Interesting quotes by Eugene Debs

While there is a lower class, I am in it, while there is a criminal element, I am of it, and while there is a soul in prison, I am not free.

The most heroic word in all languages is revolution.

I have no country to fight for; my country is the earth, and I am a citizen of the world.



A brief biography of Eugene Debs

Eugene Victor Debs was born November 5, 1855 in Terre Haute, Indiana. He was an American socialist, socialist presidential candidate, union labor leader and political activist. Through his endeavors as a socialist presidential candidate and unions, Debs became one of the most well-known socialists in history.

Born to French immigrants, Debs was named after French authors Eugene Sue and Victor Hugo. He received his education in public school, but dropped out when he was fourteen. Debs worked at a grocery store for a few years while taking business classes at night. After he left his job at the grocery store, he got involved with the Brotherhood of Locomotive Firemen.

In 1878, Debs was elected for the position of associate editor for monthly edition of Firemen’s Magazine. In 1880, he became the head editor of the magazine as well as, Grand Secretary and Treasurer of the Brotherhood of Locomotive Firemen. The Firemen’s Magazine is where he published The Common Laborer in 1890. Debs would hold these positions until 1894. While he worked with the Brotherhood of Locomotive Firemen, Debs became well-known in his neighborhood. From 1879 to 1883, he worked as Terre Haute’s city clerk and in 1884 was voted into the Indiana General Assembly where he served one term as a Democrat.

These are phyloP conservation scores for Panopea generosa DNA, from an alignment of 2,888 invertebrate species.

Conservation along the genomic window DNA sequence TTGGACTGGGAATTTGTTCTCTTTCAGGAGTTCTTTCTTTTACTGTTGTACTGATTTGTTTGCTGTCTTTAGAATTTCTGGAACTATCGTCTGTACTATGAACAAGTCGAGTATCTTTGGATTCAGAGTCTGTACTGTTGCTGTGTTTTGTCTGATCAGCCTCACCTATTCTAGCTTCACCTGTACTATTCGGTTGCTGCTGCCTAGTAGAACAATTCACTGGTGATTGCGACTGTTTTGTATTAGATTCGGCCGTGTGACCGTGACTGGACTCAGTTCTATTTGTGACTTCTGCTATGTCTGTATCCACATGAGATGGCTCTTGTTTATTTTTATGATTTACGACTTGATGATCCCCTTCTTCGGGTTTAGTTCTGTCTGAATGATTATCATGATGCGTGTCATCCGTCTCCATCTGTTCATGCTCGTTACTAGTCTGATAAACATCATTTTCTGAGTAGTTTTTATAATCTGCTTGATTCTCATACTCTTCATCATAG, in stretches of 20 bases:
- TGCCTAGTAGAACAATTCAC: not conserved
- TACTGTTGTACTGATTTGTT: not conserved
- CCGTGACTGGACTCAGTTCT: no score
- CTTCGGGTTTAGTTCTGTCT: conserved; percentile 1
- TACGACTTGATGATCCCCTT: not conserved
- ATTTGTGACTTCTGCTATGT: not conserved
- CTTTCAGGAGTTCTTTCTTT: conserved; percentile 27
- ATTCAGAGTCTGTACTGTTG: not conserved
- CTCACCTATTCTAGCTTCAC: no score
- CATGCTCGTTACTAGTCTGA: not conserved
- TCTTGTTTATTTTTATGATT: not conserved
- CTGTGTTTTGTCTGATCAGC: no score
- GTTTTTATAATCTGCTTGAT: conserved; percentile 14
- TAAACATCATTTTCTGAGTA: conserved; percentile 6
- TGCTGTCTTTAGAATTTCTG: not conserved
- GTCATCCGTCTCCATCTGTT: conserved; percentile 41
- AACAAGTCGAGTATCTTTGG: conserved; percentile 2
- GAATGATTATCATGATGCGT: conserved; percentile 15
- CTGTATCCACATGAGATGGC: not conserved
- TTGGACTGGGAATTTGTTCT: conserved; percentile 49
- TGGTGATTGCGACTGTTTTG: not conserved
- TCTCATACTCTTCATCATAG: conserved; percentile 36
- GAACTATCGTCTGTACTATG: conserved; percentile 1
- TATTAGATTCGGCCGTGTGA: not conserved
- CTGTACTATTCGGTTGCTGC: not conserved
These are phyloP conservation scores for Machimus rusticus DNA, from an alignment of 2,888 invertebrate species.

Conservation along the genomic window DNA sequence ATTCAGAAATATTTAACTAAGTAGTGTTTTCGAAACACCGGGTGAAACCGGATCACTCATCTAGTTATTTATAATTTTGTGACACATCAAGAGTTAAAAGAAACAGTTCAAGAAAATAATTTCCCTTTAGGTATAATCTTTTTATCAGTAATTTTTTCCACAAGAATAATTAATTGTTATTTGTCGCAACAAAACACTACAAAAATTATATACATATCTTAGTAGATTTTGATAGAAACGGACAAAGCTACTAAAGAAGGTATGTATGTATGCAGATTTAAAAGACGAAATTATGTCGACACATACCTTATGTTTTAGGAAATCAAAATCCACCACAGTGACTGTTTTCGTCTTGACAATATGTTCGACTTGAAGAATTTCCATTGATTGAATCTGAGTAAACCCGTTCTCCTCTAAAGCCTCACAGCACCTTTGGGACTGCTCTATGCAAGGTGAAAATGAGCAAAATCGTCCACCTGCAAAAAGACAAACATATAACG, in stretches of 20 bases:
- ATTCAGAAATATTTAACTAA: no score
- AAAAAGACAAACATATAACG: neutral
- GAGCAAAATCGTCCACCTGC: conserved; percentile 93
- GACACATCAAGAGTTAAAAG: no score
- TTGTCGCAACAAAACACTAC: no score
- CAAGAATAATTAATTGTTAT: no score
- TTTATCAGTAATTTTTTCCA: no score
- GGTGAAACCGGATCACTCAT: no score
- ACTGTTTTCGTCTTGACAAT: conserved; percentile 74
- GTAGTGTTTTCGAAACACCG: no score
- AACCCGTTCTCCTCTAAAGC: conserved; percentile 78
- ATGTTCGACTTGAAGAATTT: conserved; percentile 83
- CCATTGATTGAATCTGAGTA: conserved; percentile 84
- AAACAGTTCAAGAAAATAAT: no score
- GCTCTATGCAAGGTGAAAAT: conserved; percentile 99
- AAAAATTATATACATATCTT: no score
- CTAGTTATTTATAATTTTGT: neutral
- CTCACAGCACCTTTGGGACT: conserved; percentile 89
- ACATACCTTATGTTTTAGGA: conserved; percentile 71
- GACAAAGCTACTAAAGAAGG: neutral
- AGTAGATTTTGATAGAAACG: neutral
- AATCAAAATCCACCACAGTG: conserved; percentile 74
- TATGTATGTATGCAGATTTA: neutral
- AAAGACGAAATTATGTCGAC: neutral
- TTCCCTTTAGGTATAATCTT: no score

In 1893, Eugene Debs was one of the founders of the American Railway Union—one of the first industrial unions in America. Their first strike against the Great Northern Railroad was successful. However, the strike against Pullman Palace Car Company failed. Since Debs was the leader of the American Railway Union, he was convicted in federal court for going against court orders to not strike and served a six month prison sentence. While incarcerated, he further educated himself, reading topics about socialist theory, and devoted himself to the socialist movement upon his release. In 1897, he took part in establishing the Social Democracy of America, the Social Democratic Party of America in 1898, and the Socialist Party of America in 1901. Eugene Debs attempted running for president as a Socialist Candidate, trying five times to get elected from 1900-1920. His last attempt for the presidency would be while he was in prison. In 1918, Debs was sent back to prison for a speech he wrote, now titled, Speech of Sedition. In this speech he condemned America’s involvement in World War I. He was imprisoned under the Sedition Act of 1918—an addendum to the Espionage Act of 1917.

Eugene Debs died on October 26, 1926 in a hospital in Elmhurt, Illinois. He was transferred there during his imprisonment because of cardiovascular issues. He is buried at Highland Lawn Cemetery in his hometown, Terre Haute, Indiana.


Works by Eugene Debs

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